What does touring look like for you guys – mostly festivals and one-off events or something more involved?

CBL: Mostly festivals and one-off shows; more frequent around the release, of course. Otherwise, we play like 10 times a year, mostly during the festival season in the summertime.

Photo Credit: Owann Photography

What are each of you doing individually and how do your solo projects affect CBL, if at all?

CBL: Our work process basically consists of one of us starting out on a small embryo of a track; if we both like the embryo, we start working on it and expanding it step by step. So usually, the inspiration comes when we try out different ideas on a track together. Our solo projects don’t affect CBL at all.

The music video is really terrific. Can you talk about what ideas you wanted to be presented in it? How do you feel about the plethora of fan-made music videos and did they influence your direction at all?

CBL: Thank you! We immediately thought of space clips, and a friend of ours by the name of Mikael Lindahl took on the task to edit it all. He added the nature clips as a contrast and to build the story of us leaving the Earth. At the last minute, some friends of his sent clips of them doing the flaming pois, and that added a human touch to it all that we all liked. We played around with effects and eventually agreed that everything should have a ‘Derelict’ feel on Earth and the space clips should only be distorted by the alien craft. We enjoy the fan made videos, most of them are really beautiful; they didn’t influence our direction though.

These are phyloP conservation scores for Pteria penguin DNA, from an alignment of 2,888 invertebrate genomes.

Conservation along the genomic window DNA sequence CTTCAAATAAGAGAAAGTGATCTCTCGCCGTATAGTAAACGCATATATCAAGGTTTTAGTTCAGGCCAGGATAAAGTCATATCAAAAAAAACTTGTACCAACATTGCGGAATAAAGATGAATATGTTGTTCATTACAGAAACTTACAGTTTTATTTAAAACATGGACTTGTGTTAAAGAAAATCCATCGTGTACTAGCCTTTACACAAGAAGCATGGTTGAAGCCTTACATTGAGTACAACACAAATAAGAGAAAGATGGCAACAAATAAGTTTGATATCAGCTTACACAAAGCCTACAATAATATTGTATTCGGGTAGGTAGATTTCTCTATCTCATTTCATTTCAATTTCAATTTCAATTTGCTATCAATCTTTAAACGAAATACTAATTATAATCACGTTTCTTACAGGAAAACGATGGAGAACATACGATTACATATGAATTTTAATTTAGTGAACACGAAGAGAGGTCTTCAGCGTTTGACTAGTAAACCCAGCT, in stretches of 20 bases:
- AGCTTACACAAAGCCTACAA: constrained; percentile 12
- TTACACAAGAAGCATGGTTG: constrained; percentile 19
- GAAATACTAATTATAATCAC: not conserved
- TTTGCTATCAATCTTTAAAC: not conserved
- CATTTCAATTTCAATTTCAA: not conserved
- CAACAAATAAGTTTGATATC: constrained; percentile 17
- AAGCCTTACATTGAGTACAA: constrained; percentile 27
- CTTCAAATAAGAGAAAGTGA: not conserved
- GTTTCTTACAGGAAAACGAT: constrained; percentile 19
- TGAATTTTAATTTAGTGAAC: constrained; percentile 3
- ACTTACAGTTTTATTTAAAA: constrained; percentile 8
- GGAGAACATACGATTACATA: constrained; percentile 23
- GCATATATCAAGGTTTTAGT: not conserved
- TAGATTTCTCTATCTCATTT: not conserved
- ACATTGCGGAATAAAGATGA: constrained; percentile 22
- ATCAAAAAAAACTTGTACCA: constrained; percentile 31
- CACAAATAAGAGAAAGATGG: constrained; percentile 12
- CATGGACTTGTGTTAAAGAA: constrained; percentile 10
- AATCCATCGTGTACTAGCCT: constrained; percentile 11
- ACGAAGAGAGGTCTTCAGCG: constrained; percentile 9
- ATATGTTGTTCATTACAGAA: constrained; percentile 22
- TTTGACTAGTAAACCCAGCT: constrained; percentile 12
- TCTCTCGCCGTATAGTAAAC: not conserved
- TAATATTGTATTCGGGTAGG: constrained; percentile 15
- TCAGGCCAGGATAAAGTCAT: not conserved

What comes next? Did you take a hiatus from releases only to return, drop an album, and then disappear again? What does the road ahead look like for CBL?

CBL: That hiatus is really a misconception. For us, Derelicts is our fifth studio album and it is six years between the two, but we have been quite busy in between. 2013, we released a soundtrack album for the movie Refuge. 2014, we left our label and remastered and rereleased our first three albums; that took about a year to finish. To release something fresh besides the remasters, we collected unreleased material for ALT:01. Then in March of 2015, we started working on Derelicts. During this time, we played live as usual. Just wanted to set the record straight, but we’ve been here the whole time! As for the future, we will play live a little bit more frequently than we usually do and look into merchandise. Before writing new material for CBL, Johannes will focus a bit on electro with his side project Digidroid, while Daniel will write new material for his side project Sync24.

What prompted the departure from your previous record label?

CBL: Well, after about 10 years, we thought it was time to try our own wings. The digital aggregators had matured and we wanted to give it a try, to bypass labels and publishers and be in full control ourselves. We focused on digital releases only and out of nowhere, Blood Music appeared and suggested they’d release our back catalog on vinyl. So, we ended up in a reversed situation where a label approached us to release our music. We released the digital ourselves and CD and vinyl by Blood Music – a great solution so far.

Photo Credit: Aneta Hok Hudzik

Finally, what’s something that you’re both enjoying right now?

CBL: LEGO! Daniel backed a startup called Brixo and just received his kit and bought a big ass Lego Technic box to go with it. That inspired Johannes to buy a Lego Apollo Saturn. Boys will be boys!


Carbon Based Lifeforms
Website, Facebook, Twitter, Bandcamp, YouTube
Leftfield Records
Blood Music
Website, Facebook, Twitter, YouTube